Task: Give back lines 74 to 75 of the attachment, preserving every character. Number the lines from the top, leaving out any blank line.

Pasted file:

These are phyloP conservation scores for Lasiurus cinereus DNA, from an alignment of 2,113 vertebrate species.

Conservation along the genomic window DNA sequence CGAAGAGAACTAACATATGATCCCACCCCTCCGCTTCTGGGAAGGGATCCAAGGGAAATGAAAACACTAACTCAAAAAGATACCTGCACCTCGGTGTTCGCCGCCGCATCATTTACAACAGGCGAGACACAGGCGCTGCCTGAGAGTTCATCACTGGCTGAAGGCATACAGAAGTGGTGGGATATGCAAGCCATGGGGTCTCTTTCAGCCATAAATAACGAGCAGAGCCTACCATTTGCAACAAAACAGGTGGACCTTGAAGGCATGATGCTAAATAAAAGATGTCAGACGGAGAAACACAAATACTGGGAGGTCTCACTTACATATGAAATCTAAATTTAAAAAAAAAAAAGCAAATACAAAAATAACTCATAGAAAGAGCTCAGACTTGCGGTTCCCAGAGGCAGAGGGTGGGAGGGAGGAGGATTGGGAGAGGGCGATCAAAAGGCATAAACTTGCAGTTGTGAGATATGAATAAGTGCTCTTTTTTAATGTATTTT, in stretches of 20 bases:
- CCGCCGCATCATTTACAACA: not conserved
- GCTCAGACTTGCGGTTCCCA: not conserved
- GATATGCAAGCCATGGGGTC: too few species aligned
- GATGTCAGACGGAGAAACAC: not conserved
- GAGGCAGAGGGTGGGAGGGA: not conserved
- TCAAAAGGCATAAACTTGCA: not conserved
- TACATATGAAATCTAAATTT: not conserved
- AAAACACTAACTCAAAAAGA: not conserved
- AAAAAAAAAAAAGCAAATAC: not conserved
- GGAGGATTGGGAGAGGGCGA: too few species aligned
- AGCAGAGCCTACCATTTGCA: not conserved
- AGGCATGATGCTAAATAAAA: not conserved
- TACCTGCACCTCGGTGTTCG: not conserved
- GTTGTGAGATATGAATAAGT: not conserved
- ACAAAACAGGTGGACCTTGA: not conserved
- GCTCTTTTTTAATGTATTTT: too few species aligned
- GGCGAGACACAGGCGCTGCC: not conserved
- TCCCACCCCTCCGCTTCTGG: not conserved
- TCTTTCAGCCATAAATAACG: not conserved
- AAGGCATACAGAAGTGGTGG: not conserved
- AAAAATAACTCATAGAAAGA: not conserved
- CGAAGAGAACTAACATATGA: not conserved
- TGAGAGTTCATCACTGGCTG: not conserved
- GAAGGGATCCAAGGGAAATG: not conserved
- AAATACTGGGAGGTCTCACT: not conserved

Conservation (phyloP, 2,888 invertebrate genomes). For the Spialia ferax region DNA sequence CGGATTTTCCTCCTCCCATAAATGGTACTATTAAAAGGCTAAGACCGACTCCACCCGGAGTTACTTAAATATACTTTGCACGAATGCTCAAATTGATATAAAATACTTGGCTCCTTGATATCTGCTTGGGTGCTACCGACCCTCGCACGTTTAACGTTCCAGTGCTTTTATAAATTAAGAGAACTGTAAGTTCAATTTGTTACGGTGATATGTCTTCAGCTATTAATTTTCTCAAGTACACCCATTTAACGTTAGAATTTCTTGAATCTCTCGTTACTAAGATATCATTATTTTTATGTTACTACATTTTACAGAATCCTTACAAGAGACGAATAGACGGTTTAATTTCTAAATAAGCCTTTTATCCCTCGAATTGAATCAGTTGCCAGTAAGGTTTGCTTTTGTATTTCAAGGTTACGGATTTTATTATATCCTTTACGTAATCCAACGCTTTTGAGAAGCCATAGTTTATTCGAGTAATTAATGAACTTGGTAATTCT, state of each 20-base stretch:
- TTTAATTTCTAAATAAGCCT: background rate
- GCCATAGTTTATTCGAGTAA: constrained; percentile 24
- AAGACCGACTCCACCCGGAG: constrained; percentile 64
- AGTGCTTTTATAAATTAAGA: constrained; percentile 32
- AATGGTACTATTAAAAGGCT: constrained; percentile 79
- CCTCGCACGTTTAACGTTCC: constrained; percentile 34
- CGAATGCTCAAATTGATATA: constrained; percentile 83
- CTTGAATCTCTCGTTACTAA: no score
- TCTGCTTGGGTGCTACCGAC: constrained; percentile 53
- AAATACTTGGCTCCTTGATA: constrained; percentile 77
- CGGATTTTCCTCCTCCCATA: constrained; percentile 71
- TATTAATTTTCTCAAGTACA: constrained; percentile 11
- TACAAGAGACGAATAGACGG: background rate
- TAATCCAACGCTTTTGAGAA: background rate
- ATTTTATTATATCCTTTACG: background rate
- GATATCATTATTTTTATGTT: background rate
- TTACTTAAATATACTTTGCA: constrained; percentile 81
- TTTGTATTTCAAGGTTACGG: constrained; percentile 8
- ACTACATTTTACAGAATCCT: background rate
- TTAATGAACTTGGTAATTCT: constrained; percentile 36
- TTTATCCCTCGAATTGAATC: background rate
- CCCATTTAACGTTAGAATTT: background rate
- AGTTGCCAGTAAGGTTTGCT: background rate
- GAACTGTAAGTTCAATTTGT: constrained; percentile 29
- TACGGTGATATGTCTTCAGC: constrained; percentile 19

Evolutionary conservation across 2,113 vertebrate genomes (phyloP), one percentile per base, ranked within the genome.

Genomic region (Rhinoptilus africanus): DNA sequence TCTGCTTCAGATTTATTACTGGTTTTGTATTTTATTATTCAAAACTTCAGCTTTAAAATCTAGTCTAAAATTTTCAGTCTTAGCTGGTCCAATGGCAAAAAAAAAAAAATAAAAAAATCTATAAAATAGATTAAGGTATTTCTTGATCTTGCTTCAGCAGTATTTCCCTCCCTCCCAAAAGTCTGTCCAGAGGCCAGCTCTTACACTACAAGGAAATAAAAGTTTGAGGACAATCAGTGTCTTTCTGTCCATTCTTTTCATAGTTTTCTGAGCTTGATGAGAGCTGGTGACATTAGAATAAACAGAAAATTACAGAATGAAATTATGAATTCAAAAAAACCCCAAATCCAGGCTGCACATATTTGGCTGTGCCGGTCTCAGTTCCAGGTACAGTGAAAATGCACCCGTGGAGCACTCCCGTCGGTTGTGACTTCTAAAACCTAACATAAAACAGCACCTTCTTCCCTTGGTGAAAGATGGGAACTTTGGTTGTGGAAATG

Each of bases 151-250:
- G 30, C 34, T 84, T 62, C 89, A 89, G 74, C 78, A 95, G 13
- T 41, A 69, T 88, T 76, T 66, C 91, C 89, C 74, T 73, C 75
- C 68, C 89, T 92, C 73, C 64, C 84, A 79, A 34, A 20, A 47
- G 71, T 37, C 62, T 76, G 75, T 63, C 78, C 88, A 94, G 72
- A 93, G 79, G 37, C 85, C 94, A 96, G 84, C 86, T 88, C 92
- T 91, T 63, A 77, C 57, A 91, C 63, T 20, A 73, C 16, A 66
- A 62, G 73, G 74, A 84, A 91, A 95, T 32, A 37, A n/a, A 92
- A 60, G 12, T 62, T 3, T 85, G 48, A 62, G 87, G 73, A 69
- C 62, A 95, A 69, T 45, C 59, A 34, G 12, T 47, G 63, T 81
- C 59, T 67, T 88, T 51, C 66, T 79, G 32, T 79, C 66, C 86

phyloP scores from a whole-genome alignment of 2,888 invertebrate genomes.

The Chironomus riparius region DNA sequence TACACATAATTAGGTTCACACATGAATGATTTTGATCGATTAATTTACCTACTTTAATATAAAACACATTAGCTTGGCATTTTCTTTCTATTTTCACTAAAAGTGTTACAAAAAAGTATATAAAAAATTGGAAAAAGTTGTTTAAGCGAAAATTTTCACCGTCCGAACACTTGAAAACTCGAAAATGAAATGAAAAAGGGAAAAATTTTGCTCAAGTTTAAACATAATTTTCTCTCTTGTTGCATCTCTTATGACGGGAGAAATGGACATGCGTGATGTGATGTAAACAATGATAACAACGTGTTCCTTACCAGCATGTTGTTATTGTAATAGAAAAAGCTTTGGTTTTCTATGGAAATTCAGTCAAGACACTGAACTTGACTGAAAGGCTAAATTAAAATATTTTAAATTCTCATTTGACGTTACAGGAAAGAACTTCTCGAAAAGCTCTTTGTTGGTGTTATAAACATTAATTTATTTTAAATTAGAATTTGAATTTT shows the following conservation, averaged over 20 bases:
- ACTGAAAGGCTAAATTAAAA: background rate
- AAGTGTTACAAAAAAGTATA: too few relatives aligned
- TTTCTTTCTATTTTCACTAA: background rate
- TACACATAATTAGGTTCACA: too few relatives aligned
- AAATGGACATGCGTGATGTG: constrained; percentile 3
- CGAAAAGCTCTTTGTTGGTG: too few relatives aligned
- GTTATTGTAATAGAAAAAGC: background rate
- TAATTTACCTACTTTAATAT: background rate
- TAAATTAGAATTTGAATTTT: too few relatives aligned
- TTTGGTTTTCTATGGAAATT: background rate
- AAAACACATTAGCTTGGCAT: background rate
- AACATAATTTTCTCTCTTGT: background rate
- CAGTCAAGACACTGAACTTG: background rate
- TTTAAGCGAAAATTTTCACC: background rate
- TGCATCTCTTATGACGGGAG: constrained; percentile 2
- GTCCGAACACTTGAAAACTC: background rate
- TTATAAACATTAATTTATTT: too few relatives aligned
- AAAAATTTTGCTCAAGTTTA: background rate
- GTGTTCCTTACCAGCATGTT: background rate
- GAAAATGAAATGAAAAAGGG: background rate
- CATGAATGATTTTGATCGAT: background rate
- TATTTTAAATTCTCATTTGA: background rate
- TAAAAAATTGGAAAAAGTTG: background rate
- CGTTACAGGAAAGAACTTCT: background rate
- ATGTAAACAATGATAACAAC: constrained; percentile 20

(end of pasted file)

- CGAAAAGCTCTTTGTTGGTG: too few relatives aligned
- GTTATTGTAATAGAAAAAGC: background rate